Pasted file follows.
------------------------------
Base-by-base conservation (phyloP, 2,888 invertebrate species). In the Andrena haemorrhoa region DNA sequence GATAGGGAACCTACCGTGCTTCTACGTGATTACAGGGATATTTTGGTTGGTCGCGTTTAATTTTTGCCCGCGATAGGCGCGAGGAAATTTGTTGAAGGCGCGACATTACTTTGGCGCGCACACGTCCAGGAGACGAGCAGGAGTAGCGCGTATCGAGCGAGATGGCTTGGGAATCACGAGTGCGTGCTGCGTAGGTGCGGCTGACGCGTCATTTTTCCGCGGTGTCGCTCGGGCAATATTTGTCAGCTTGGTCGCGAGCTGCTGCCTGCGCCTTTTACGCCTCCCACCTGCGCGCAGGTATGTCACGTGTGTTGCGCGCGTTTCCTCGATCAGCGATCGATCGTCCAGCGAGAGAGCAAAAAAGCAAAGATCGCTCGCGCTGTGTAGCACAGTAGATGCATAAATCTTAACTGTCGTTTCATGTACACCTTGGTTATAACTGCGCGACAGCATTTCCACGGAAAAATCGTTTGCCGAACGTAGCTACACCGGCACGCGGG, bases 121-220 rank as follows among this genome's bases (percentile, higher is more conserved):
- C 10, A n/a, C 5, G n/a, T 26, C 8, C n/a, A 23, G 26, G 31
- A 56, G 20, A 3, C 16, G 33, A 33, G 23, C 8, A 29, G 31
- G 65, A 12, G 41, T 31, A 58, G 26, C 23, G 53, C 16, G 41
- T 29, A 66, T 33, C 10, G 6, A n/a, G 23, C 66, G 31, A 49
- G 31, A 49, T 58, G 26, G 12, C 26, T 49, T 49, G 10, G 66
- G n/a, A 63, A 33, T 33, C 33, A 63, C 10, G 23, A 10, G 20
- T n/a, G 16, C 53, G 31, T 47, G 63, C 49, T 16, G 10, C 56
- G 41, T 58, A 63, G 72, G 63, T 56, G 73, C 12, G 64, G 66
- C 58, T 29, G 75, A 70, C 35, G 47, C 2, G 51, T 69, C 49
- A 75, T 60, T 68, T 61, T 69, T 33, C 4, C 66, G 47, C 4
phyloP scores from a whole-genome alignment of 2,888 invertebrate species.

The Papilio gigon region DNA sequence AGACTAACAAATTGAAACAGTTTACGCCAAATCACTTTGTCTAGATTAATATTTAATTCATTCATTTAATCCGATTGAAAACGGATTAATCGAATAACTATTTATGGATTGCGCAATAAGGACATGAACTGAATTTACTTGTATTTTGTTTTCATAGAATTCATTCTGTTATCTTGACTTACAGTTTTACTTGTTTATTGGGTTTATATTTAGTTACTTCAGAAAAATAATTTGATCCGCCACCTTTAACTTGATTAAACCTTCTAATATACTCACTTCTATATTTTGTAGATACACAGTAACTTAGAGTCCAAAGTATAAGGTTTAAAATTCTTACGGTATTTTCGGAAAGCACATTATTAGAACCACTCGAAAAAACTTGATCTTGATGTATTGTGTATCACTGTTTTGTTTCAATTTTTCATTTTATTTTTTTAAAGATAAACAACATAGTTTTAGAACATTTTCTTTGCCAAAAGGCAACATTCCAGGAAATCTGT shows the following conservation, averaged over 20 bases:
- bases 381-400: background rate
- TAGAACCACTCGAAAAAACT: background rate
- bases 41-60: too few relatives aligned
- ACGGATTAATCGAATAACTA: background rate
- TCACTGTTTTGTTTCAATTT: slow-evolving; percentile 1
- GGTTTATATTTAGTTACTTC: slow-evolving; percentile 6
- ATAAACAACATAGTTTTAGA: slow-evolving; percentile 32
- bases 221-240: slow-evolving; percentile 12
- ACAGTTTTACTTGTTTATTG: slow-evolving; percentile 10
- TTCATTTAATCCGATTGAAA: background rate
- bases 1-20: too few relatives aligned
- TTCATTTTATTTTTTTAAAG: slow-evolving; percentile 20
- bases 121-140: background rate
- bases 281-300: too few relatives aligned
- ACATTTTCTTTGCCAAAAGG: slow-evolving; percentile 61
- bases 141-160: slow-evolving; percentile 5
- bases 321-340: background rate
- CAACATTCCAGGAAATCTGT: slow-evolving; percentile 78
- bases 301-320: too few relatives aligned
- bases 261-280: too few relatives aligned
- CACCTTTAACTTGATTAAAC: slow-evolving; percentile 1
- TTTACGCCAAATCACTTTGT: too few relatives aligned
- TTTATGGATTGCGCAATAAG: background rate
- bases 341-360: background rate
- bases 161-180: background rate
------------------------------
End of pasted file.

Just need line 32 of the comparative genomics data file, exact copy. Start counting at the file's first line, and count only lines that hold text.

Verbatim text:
- bases 301-320: too few relatives aligned